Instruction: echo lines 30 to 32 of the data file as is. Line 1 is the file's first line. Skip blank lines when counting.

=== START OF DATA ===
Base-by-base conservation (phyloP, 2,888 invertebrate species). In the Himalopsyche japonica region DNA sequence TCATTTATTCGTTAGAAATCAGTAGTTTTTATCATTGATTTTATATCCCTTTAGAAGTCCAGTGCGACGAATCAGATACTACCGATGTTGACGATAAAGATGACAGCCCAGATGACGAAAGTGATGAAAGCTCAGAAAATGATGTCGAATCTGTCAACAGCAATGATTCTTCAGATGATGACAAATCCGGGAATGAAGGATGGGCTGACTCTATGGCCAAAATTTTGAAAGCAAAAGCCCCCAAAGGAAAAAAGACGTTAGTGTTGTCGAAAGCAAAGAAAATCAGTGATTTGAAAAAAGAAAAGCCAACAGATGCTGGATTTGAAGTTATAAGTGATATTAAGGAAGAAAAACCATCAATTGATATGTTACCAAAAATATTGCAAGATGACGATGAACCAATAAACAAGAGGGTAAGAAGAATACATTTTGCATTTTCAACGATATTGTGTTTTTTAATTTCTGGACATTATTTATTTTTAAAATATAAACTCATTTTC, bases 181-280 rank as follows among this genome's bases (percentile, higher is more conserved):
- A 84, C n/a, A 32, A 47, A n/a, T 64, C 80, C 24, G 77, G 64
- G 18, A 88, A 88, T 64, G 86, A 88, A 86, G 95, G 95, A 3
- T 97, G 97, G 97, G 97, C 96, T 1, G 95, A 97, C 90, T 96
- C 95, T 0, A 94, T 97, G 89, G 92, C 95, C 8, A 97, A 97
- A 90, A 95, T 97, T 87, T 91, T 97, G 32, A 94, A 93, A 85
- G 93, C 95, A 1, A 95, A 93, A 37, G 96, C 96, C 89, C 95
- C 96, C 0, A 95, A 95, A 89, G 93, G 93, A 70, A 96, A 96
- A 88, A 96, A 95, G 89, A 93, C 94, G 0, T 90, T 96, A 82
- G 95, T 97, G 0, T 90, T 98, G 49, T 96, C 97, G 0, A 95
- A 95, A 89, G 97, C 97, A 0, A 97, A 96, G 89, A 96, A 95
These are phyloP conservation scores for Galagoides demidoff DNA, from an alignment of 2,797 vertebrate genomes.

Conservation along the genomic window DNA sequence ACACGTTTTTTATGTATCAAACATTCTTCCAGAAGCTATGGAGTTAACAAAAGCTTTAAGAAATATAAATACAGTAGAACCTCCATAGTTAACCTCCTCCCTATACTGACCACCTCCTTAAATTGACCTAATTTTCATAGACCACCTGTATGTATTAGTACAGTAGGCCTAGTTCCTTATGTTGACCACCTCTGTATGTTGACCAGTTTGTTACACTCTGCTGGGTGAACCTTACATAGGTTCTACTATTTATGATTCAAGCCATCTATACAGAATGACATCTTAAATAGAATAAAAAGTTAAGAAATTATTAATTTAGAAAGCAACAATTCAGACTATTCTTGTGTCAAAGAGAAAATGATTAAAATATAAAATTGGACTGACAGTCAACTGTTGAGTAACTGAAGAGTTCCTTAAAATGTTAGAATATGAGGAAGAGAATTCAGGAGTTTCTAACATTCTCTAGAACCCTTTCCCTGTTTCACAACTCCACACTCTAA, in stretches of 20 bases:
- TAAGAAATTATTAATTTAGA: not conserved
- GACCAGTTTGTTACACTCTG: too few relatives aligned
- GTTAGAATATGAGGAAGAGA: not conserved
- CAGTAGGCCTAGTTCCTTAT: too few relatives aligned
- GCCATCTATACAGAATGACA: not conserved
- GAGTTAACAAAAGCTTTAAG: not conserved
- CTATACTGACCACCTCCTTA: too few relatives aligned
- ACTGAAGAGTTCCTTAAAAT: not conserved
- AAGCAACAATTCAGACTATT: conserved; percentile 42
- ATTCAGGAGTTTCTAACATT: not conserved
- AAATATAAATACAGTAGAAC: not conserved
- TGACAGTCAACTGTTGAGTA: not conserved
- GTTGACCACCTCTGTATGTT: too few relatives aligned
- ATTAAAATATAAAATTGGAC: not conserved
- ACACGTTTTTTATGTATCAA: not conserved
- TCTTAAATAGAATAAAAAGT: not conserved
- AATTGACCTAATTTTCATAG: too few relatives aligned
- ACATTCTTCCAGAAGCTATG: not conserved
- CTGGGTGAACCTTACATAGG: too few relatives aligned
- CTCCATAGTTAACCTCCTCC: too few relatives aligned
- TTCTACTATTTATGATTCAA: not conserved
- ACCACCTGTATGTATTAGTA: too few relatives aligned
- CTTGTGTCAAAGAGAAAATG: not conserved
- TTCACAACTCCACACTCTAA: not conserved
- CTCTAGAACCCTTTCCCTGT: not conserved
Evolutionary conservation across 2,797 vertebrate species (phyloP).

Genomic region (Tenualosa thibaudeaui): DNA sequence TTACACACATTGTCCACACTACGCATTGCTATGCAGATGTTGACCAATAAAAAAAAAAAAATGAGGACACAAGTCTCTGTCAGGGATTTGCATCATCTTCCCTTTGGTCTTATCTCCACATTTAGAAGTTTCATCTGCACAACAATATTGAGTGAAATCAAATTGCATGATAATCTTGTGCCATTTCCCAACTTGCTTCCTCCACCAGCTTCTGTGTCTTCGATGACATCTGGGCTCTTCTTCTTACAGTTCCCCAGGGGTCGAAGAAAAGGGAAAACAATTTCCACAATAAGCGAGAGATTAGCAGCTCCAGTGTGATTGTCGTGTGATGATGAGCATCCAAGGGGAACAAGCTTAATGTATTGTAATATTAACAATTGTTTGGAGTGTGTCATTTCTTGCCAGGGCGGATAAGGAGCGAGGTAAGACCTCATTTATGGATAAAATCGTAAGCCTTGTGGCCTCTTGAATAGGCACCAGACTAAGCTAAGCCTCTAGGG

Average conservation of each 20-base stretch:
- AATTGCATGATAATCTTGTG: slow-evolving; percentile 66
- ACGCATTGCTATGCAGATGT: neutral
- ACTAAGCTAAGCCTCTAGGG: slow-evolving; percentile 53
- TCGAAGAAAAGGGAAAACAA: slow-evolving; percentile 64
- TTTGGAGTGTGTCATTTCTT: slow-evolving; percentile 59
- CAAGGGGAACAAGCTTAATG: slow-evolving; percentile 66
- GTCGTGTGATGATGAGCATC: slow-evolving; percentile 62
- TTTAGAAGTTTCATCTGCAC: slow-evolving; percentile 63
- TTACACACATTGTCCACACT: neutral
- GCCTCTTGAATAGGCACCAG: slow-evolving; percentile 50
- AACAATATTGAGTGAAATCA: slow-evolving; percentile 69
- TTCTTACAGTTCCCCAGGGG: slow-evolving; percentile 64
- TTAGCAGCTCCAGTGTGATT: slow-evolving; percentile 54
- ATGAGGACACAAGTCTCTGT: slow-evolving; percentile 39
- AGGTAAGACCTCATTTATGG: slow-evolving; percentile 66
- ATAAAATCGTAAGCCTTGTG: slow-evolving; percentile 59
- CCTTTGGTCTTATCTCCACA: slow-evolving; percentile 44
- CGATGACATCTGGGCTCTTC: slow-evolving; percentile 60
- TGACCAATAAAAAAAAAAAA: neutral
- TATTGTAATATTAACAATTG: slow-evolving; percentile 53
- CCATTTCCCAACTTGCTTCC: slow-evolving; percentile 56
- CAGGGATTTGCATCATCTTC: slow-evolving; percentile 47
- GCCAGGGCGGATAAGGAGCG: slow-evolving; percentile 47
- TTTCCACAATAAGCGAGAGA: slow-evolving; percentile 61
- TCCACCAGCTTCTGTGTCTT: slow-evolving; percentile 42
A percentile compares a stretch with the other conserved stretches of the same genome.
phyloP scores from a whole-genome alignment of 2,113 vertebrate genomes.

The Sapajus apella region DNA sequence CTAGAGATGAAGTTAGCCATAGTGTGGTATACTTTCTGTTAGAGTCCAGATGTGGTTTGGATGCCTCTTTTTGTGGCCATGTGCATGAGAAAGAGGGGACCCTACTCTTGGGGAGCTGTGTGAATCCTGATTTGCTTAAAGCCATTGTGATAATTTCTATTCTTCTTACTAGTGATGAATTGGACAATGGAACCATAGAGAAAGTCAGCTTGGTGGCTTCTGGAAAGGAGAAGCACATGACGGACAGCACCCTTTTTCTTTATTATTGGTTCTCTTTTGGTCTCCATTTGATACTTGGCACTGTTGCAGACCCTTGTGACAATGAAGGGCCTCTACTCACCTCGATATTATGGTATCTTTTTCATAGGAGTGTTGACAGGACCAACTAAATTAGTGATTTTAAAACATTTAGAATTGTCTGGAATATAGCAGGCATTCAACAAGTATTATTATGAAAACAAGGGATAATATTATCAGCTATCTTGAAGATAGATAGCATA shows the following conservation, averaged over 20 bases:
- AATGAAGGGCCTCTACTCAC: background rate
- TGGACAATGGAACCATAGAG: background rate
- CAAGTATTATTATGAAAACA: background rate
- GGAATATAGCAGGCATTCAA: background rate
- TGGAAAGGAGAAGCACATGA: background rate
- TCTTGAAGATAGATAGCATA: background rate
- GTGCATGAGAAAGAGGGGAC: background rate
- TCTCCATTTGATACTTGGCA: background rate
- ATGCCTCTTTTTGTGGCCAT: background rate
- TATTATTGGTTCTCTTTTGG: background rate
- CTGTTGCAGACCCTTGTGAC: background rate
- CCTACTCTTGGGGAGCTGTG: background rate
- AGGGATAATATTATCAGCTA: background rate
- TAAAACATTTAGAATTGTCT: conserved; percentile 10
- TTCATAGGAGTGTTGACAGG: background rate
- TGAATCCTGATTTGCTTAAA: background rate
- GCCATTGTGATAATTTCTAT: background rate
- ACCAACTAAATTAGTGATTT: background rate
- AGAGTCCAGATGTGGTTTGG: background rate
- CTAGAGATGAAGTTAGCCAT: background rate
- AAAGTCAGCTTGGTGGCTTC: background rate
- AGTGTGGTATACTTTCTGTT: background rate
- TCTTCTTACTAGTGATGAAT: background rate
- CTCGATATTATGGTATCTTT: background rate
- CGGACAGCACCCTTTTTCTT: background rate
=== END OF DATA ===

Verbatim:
- AATTGACCTAATTTTCATAG: too few relatives aligned
- ACATTCTTCCAGAAGCTATG: not conserved
- CTGGGTGAACCTTACATAGG: too few relatives aligned